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  #1    
Old October 23rd, 2013 (10:55 AM).
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Sorry for yet another America-centric gun topic, but this caught my attention and I wanted to see what kind of feedback and ideas it could generate.

A while back in the US there were a lot of cities attempting to sue gun manufacturers, but in 2005 a law put a stop to that. You can't legally sue a gun maker for what their guns do. But was that a good idea? The argument generally follows like this: Suing should be allowed because the manufacturers are creating a public danger. The counter argument is that the danger is in the hand of an individual, like a drunk driver with a car. A big point of contention is whether manufacturers do or don't do enough to make guns safe. So what responsibilities do the manufacturers of guns (or any potentially dangerous thing) have to making their products safe? Does the type of product determine what level of safety should be provided?
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Old October 23rd, 2013 (12:09 PM).
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Guns are supposed to be a danger to the public, aren't they supposed to kill people? I can't see why gun manufacturers should be sued for making products that work as designed. You can't make a gun safe XD
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Old October 23rd, 2013 (01:03 PM).
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Guns are tools, tools turn into weapons when they are used to hurt another person. More deaths occur as a result of driving cars but there is less of an outcry about that because most people need their cars.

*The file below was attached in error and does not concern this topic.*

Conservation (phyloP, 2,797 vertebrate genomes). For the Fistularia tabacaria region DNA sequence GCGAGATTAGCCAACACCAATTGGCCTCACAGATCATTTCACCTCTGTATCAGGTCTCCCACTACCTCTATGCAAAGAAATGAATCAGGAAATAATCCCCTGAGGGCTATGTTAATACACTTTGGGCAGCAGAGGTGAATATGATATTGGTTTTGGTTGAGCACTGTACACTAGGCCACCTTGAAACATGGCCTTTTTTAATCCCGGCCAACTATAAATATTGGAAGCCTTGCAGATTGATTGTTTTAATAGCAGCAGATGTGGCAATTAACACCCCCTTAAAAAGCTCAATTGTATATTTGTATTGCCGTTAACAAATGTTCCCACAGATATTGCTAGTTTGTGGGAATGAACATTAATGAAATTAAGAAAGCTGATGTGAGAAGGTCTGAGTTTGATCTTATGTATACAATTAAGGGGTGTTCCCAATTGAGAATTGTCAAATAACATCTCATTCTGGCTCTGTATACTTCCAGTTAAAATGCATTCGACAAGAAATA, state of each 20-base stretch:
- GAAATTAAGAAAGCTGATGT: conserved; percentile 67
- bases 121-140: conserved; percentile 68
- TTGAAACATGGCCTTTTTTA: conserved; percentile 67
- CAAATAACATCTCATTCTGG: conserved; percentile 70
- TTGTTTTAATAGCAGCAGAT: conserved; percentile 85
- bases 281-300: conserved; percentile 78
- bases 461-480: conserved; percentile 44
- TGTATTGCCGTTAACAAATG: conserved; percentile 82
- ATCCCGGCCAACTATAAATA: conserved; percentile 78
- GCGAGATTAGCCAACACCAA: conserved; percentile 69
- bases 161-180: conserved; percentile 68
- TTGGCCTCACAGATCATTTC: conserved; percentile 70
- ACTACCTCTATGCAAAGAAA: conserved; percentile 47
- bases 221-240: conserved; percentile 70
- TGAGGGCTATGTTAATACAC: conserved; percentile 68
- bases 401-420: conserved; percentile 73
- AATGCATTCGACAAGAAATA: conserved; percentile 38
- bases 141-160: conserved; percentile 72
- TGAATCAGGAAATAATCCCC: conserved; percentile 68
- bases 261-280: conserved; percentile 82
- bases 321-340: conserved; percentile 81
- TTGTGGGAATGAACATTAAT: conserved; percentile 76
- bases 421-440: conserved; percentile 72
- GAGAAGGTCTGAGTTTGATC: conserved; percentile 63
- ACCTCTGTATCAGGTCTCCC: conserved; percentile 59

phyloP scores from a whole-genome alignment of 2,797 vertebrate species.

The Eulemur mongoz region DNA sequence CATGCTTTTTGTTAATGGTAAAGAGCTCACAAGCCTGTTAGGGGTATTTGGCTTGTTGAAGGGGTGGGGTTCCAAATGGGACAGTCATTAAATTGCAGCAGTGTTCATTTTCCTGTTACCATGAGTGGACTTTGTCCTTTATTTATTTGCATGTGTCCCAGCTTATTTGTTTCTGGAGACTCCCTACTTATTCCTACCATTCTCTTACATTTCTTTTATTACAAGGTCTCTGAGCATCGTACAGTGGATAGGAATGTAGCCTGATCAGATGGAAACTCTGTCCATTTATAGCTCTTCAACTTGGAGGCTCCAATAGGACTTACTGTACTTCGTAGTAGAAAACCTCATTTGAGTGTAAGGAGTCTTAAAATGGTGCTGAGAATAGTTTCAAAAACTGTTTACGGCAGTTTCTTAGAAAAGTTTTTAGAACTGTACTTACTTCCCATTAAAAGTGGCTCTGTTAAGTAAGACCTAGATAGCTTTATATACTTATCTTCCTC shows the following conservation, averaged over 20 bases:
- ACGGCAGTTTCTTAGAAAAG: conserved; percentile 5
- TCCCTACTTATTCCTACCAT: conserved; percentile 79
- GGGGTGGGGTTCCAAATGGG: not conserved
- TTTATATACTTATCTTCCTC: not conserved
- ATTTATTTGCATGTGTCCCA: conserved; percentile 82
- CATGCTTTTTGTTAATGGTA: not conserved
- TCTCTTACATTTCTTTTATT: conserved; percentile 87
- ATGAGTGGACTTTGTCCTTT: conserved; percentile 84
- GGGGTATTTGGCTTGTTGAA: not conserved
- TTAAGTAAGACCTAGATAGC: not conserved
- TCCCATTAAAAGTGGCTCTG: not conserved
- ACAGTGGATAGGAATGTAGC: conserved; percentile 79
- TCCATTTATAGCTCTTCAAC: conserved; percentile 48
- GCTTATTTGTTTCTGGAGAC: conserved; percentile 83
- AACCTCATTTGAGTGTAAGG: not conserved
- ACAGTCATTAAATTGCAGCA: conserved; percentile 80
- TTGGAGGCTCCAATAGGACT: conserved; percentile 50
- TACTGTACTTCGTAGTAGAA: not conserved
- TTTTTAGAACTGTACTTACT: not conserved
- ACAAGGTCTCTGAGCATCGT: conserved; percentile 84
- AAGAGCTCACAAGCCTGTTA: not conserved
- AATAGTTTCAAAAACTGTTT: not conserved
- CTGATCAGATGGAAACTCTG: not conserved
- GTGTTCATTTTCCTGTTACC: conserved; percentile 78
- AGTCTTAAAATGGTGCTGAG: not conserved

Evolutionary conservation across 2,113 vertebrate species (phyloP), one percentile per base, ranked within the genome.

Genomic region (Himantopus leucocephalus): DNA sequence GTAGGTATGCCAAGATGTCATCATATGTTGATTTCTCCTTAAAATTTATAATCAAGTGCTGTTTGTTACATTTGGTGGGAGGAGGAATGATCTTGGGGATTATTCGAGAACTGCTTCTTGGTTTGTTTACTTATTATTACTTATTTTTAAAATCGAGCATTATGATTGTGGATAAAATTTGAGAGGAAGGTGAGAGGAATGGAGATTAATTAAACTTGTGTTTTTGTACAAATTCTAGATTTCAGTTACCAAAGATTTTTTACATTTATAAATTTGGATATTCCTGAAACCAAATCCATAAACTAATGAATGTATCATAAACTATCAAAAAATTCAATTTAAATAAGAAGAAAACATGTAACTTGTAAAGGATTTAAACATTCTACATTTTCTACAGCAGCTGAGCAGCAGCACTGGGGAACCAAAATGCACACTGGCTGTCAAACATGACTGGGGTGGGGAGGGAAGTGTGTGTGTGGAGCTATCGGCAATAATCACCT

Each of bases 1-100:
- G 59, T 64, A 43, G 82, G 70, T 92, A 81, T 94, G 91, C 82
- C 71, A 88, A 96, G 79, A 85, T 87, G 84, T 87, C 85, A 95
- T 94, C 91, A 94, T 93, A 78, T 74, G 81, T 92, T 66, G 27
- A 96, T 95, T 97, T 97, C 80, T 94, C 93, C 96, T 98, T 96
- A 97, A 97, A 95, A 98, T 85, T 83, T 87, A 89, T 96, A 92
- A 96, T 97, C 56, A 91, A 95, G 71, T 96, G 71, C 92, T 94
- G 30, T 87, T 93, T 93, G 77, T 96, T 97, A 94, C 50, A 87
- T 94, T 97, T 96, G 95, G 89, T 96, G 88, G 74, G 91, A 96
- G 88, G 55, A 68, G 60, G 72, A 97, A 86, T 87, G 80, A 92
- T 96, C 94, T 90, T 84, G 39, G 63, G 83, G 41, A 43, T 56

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Old October 23rd, 2013 (01:42 PM). Edited October 23rd, 2013 by goldengyarados.
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Quote originally posted by Reecho:
Guns are tools, tools turn into weapons when they are used to hurt another person. More deaths occur as a result of driving cars but there is less of an outcry about that because most people need their cars.
When I see this argument I lose all faith in humanity.

Guns are weapons, but for your sake we could call them tools of death, what difference does it make? The primary function of a car is transportation, sometimes things go wrong and people die, but that is the risk that you choose to take when you step into a car for convenience's sake. Houses are built for people to live in, but my roof may cave in tonight and crush me to death, again this is a risk that I chose to take. I could apply this same logic to a great deal of things, but I hope you get the point. With guns, the danger and primary function are the same thing, guns are made for killing. With guns you are creating a risk but gaining nothing in return.

I find it quite funny that Americans often go on about their right to bear arms, but are people not entitled to the right to not be shot down in their school by a lunatic with a firearm?
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Old October 23rd, 2013 (02:12 PM).
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It's happening to a lot of items. A lot of companies are lobbying to not be held accountable for when their product kills someone. The gun industry was one of the first to do this, and others are following.